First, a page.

The following is excerpted from an online article posted by MedicalXpress.
The COVID-19 pandemic has been an isolating and lonely time for almost everyone. For adolescents especially, the loneliness accompanied by pandemic-related school closures and the like has led to an increase in mental health issues like depression and self-destructive behavior, according to a University of Maine-led study.
The study, published in the Journal of Clinical Child & Adolescent Psychology, looked at 362 middle and high school adolescents in rural Maine during the first several months of the pandemic in the United States. The participants reported about their mental health before the pandemic and again in June 2020, after months of lockdowns and isolation. Adolescents specifically reported on their depressive symptoms; frequency of non-suicidal self-injury (NSSI) like cutting, pulling hair, or hitting; and suicide risk.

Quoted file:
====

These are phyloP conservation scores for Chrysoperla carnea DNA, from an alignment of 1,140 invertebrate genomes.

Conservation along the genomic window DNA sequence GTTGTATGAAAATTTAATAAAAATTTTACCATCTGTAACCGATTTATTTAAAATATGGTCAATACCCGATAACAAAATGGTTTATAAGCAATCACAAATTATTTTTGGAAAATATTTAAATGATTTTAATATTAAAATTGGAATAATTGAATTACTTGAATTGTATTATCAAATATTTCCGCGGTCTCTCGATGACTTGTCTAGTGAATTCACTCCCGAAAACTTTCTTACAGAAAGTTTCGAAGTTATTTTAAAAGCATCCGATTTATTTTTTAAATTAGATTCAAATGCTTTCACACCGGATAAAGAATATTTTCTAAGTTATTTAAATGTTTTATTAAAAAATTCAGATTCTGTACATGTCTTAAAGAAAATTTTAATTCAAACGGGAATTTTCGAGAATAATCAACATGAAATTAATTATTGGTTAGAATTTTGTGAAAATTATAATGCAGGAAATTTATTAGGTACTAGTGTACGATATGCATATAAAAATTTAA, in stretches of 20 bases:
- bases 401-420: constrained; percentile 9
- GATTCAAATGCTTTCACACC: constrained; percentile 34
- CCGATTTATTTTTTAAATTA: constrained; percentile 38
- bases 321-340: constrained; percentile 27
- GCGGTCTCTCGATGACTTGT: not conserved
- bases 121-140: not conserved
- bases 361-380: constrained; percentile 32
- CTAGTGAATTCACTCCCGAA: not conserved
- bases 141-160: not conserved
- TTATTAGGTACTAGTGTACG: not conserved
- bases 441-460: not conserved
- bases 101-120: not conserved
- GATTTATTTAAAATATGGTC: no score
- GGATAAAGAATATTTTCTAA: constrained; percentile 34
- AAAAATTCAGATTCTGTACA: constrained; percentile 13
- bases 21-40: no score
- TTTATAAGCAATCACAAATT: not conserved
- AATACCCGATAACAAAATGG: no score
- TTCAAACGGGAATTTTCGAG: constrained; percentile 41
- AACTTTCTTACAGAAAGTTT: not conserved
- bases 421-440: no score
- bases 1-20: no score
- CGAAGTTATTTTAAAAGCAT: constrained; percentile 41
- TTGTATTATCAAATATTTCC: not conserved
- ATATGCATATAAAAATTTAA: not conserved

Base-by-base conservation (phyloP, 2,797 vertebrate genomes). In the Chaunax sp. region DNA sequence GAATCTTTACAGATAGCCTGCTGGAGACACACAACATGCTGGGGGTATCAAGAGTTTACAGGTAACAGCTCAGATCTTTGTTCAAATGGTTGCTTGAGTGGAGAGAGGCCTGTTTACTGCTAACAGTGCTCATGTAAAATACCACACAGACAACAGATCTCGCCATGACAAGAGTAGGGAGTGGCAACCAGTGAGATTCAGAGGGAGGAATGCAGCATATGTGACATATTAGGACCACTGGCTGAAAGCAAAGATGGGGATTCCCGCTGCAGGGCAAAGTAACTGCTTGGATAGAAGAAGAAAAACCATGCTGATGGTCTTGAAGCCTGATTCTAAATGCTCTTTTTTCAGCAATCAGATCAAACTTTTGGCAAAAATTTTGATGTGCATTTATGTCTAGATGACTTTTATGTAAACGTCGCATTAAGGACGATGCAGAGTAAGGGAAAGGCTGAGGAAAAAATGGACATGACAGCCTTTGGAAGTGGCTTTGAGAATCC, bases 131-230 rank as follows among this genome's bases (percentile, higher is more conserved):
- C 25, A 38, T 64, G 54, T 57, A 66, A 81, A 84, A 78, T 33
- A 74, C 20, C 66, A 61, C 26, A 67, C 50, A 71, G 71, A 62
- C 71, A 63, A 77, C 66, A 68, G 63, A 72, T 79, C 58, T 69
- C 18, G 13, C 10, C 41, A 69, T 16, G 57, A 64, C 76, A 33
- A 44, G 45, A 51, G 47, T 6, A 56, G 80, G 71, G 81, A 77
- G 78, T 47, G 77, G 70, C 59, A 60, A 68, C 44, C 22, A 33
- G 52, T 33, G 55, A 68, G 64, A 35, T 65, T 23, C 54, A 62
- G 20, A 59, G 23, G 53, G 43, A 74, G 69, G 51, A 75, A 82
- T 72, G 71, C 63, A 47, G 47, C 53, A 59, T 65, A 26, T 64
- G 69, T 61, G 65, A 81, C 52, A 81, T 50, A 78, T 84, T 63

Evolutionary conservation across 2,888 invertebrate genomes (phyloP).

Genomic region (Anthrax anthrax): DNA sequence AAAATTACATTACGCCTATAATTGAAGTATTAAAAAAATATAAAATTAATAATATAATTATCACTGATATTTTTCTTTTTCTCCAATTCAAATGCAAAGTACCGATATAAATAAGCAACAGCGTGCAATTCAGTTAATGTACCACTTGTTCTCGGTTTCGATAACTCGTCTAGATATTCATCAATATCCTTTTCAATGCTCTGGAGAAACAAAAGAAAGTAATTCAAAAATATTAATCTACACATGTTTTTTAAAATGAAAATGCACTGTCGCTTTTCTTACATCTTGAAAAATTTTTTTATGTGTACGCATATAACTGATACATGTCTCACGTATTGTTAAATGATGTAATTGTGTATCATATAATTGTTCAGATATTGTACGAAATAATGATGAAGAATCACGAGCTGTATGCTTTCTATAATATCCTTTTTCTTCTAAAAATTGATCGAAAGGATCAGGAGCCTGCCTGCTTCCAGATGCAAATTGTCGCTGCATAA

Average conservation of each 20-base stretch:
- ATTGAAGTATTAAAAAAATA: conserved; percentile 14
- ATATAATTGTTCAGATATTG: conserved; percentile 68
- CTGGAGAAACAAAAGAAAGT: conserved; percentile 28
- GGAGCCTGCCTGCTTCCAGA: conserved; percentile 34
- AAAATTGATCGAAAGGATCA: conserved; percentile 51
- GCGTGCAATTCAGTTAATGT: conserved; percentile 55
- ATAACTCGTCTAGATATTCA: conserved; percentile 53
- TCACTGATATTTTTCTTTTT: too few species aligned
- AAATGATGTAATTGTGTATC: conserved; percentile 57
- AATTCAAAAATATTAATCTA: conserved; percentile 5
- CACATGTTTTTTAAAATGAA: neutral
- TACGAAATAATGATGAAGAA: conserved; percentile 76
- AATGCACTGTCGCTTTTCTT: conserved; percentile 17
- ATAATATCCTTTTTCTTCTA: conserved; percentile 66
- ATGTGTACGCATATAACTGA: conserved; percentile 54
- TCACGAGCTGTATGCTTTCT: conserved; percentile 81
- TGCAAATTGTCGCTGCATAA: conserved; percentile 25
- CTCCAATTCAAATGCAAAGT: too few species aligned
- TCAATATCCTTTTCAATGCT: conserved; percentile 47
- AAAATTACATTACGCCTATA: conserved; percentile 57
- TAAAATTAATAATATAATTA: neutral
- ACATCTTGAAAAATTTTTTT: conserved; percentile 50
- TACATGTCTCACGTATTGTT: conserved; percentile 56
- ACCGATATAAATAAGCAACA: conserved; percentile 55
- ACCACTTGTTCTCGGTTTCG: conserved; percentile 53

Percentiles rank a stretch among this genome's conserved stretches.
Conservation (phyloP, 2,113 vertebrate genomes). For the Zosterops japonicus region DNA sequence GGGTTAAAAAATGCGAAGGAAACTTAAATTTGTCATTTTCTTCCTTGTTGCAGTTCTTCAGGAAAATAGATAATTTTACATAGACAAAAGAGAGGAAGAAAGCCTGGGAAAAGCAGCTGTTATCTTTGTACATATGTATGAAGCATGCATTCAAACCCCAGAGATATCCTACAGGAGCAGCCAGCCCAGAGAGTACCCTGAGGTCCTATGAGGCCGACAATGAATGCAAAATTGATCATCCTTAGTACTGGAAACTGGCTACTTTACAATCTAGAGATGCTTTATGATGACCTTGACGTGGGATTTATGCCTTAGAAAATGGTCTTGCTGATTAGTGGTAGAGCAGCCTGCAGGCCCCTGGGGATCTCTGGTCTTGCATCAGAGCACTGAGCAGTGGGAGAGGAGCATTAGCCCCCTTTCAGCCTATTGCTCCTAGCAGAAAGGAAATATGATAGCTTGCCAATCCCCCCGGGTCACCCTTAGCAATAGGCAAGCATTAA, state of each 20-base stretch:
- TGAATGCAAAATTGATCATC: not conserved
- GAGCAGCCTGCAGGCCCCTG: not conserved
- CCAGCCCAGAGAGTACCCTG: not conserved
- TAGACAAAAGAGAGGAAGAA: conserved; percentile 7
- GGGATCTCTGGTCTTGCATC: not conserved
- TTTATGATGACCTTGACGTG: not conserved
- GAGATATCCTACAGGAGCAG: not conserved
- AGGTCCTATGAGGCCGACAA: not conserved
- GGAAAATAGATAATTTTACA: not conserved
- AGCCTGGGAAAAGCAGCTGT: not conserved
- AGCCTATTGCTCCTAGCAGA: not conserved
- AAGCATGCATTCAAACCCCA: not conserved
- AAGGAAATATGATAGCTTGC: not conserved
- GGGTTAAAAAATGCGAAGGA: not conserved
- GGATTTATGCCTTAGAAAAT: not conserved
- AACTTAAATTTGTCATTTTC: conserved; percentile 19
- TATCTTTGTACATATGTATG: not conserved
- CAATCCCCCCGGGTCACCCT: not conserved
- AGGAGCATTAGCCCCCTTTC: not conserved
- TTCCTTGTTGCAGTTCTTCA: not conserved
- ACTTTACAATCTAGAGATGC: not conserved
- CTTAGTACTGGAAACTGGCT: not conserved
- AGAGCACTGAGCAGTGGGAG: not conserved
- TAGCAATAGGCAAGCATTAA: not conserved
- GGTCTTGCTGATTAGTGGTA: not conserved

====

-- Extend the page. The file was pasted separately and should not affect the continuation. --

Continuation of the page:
The study also assessed adolescents’ feelings of loneliness and health anxiety due to COVID in March 2020, during the first week of school shutdowns in Maine.
The results showed that all adolescents in the study, regardless of whether they were feeling depressed before the pandemic, experienced increased depressive symptoms as a function of increased COVID-related loneliness. Loneliness also exacerbated suicide risk for adolescents already experiencing some level of suicidality before the pandemic. Surprisingly, elevated loneliness also predicated more frequent self-injury for adolescents who hadn’t been self-injuring prior to the pandemic.
The study shows that the effects of COVID-19 and pandemic-related closures were largely negative for most adolescents.
“Our results punctuate what we already knew. Adolescents need mental health support. Now more than ever,” said Rebecca Schwartz-Mette, director of the Peer Relations Lab at the University of Maine and principal investigator of the study.